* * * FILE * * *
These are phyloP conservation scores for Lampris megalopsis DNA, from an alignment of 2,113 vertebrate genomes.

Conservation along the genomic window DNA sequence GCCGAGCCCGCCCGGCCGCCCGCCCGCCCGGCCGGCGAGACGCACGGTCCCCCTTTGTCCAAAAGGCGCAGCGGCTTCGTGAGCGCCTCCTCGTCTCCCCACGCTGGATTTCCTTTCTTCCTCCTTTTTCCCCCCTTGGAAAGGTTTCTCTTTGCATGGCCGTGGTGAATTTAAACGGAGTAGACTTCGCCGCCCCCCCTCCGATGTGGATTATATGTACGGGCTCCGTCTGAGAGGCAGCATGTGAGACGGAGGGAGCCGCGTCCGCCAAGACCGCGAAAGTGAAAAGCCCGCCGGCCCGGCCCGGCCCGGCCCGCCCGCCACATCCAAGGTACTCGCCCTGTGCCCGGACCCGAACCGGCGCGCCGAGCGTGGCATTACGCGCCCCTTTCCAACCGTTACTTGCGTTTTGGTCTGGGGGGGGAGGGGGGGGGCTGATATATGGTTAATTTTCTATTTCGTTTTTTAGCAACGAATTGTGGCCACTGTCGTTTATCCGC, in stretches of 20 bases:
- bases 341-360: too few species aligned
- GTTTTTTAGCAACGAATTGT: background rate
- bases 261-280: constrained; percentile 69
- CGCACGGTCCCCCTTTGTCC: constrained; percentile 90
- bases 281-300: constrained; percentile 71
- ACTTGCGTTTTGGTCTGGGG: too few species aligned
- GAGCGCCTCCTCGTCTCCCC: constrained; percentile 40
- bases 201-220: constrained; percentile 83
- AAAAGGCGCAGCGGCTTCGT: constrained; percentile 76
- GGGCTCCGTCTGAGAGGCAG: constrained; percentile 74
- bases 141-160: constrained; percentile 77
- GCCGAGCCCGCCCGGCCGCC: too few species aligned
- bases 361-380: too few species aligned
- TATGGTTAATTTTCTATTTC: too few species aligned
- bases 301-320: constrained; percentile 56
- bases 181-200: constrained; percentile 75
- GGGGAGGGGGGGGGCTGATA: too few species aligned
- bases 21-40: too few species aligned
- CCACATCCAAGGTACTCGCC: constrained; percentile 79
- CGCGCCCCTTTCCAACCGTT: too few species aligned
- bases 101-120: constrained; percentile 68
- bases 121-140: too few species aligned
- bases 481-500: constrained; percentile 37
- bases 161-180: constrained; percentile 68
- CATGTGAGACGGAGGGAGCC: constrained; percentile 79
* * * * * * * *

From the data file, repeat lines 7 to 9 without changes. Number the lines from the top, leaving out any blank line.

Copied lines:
- bases 281-300: constrained; percentile 71
- ACTTGCGTTTTGGTCTGGGG: too few species aligned
- GAGCGCCTCCTCGTCTCCCC: constrained; percentile 40